Hello and welcome back to the Battle Cry of Freedom developer blog! This week we are going to talk some more about gameplay, or to be more specific the shooting mechanics.
Gameplay Part 2/4
The American Civil War was primarily fought with rifled muskets and saw the introduction of repeating rifles, revolvers and breech loaders. As such we have decided that it is time to program a more advanced shooting system to really showcase the main focuses of this game. In its core the system is still the same, the player aims, fires his gun and he can not move when reloading. In action though, there will be a lot more going on than simply pointing and shooting!
Shooting, Ammunition and Bullet System
With the introduction of repeating rifles and revolvers, the player now has to hold the right mouse button to aim and fire by tapping the left. Holding down the left mouse button while aiming will empty the magazine of the players revolver or repeater as quickly as possible, though of course, more careful shooting is recommended.
Reloading is initiated by pressing "R" which makes it possible for the player to aim when not loaded. Though you might be disappointed if you have not been keeping track of number of shots fired... Reloading is done in stages, so if a player cancels a reload that is half way done, he does not have to start all over again. Revolvers can be reloaded shot by shot.
Originally we intended to have the player go to "ready" before going to aim, however that made the game feel too unresponsive. As such we decided to speed up the animation by cutting out the 2nd movement of "ready". The player is now able to aim immediately after the first movement, starting to look down the barrel of their gun as they pull back the hammer. We have also added the ability to slightly shift your aim to the left or right by pressing Q and E. Often this is achieved by moving the player's upper-body from side to side, we wanted to do something a little different. We are doing a step to the right or to the left instead, this is accurate to the period and fits the historical drill manuals. It will not only make it possible to shoot around corners, but will also make it a lot easier to fire in two ranks or to oblique fire. Additionally we have added a check for collisions, so if a player is standing to close to an object, he will not be able to aim and has to move back before trying to line up another shot.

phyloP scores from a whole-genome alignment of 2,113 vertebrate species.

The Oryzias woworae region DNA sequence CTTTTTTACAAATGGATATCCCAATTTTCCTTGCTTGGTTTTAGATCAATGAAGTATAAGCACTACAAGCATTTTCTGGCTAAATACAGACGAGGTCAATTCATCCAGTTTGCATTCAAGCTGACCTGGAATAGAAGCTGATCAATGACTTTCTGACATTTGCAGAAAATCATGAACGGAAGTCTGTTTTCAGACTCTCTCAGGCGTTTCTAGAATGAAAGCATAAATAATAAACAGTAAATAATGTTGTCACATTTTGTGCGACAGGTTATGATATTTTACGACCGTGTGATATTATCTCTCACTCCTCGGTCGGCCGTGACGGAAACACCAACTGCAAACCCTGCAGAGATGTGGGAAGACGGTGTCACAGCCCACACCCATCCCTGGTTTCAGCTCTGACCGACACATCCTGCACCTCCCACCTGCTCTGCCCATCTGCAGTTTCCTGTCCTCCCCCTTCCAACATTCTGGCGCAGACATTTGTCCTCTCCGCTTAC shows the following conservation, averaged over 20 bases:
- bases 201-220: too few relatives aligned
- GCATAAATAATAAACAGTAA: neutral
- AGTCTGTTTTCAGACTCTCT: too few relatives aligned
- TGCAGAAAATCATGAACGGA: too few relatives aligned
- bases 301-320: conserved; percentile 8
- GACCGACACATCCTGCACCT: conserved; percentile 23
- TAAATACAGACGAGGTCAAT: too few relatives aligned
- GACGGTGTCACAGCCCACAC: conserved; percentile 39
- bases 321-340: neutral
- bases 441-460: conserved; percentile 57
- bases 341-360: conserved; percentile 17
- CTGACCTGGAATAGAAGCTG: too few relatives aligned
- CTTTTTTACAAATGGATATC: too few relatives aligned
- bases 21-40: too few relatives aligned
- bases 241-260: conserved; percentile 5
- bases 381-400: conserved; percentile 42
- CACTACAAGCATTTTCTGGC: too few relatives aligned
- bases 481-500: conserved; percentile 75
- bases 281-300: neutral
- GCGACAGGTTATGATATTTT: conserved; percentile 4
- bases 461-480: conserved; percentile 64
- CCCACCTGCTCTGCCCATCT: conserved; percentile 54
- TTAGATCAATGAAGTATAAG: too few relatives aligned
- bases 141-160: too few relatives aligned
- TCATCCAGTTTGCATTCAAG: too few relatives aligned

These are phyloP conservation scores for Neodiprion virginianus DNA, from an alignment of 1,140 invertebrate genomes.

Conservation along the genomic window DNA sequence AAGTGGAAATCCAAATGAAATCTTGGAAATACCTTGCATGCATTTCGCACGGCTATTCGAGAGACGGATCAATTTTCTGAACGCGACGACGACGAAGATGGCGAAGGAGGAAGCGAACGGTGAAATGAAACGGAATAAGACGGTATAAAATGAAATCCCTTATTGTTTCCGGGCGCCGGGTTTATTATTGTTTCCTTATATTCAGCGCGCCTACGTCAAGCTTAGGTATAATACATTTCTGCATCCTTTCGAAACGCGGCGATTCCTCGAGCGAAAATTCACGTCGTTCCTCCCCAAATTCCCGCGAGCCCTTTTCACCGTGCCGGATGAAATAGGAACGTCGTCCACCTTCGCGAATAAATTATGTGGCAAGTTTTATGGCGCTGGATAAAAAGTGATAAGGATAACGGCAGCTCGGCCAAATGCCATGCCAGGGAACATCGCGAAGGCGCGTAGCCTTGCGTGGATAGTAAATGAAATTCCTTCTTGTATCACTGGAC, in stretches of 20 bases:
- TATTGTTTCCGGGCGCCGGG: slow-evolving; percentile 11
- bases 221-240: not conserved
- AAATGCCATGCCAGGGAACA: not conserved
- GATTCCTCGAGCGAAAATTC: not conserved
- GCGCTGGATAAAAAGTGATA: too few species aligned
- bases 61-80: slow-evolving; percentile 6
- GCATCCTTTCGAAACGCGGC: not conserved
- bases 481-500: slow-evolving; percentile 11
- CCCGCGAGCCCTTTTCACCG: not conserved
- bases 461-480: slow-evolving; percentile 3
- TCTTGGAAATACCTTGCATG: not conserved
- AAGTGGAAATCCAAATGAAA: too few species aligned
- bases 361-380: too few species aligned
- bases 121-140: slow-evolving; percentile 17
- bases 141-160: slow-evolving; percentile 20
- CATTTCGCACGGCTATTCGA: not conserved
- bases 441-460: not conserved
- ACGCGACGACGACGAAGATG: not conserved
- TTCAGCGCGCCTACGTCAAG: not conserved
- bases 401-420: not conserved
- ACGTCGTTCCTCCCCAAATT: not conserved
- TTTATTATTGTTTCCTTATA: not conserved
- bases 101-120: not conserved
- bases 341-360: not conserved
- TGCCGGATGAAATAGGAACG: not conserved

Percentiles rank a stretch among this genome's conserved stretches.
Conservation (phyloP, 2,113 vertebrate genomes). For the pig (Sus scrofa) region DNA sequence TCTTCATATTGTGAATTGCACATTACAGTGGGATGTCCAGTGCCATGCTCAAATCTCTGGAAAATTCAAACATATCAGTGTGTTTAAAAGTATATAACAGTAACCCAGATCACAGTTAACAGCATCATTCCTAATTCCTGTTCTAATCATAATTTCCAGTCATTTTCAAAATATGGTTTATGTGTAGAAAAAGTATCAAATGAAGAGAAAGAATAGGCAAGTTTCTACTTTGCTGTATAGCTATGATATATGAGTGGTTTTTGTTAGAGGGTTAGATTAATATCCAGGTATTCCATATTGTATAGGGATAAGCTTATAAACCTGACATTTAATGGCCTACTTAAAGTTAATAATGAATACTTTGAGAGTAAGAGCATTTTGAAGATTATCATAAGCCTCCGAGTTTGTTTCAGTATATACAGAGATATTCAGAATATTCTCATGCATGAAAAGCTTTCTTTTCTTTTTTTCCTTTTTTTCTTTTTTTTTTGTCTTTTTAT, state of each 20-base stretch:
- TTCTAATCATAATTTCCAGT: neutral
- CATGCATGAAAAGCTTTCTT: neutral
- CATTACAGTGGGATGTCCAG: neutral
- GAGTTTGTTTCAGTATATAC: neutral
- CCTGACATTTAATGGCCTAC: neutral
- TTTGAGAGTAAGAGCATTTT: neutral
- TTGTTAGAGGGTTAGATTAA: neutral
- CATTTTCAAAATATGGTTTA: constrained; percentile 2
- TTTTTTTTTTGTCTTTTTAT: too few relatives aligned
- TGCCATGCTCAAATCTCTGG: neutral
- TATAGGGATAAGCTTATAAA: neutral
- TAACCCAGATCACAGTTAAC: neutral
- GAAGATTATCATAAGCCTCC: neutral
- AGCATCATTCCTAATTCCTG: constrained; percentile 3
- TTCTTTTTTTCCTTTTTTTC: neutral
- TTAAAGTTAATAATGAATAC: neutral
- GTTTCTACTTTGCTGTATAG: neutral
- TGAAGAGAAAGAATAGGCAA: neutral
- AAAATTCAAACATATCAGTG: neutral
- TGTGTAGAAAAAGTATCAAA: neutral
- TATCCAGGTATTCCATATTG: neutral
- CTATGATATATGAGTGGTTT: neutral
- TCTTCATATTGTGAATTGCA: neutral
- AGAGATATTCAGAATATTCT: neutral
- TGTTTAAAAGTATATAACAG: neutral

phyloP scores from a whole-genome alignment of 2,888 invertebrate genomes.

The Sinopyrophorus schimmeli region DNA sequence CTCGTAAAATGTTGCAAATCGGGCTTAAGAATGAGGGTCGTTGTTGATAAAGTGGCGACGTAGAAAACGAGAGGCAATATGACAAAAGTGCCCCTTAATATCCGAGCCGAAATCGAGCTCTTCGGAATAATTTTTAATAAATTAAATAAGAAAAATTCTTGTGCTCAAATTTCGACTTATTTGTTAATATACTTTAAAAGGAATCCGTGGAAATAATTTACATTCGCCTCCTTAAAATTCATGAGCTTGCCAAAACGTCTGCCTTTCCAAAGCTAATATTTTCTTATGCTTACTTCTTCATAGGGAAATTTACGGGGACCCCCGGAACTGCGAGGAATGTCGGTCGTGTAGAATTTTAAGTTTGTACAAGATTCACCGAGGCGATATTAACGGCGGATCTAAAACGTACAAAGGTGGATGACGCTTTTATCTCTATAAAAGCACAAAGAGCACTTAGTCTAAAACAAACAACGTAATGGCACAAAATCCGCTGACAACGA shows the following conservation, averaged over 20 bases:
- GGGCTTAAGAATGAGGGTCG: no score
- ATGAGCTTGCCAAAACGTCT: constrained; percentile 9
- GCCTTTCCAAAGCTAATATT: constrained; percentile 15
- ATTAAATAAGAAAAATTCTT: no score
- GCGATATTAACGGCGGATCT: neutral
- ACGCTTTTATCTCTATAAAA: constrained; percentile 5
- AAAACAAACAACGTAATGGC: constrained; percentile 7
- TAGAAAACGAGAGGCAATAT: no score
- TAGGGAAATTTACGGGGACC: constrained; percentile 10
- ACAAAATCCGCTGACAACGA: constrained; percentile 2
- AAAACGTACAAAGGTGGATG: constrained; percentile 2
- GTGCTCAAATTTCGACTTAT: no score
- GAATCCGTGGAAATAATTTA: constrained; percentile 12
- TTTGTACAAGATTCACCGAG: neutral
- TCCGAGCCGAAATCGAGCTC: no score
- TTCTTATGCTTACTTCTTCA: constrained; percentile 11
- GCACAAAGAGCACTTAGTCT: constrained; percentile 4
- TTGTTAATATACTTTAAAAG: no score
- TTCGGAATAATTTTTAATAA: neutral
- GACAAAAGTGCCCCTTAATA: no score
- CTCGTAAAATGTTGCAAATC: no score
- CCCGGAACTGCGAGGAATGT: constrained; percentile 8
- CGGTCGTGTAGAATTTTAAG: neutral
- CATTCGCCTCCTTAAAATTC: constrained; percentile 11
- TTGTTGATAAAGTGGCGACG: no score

Players can choose to aim in third person or to aim down the iron sights. We have coded a reticle that is no longer in the center of the screen, but actually tracks where the player is aiming his gun. It will react to objects within a few meters distance of the player, for example it would let the player know if they are aiming at a wall in front of him. This will make it easier to identify where you are aiming in third person. The reticle will also perfectly match the iron sights, so aiming in third person and in first person is finally interchangeable and neither third nor first person aiming will have a mechanical advantage over the other. Bayonets will affect the "aiming sway" of the player, for example a gun with a bayonet fixed will sway and shake more than one without. Walking while aiming will make the gun sway even more, making accurate shots practically impossible. We plan to modify the aiming sway the more/less stamina a player has available, but more about that in a future blog...
Bullets no longer leave the gun at random angles like some horribly inaccurate laser rifle as you might have experienced in earlier games of this period. Your shot will now fly in accordance with an advanced ballistics system we have been working on, which realistically simulates real life bullet physics. Artillery and small arms will also both use the same system. In real life there is no difference between a smoothbore cannon and a smoothbore musket, they both fire a ball of lead at high speeds and are both subject to the same laws of physics, a cannon can simply haul more lead through the air at once.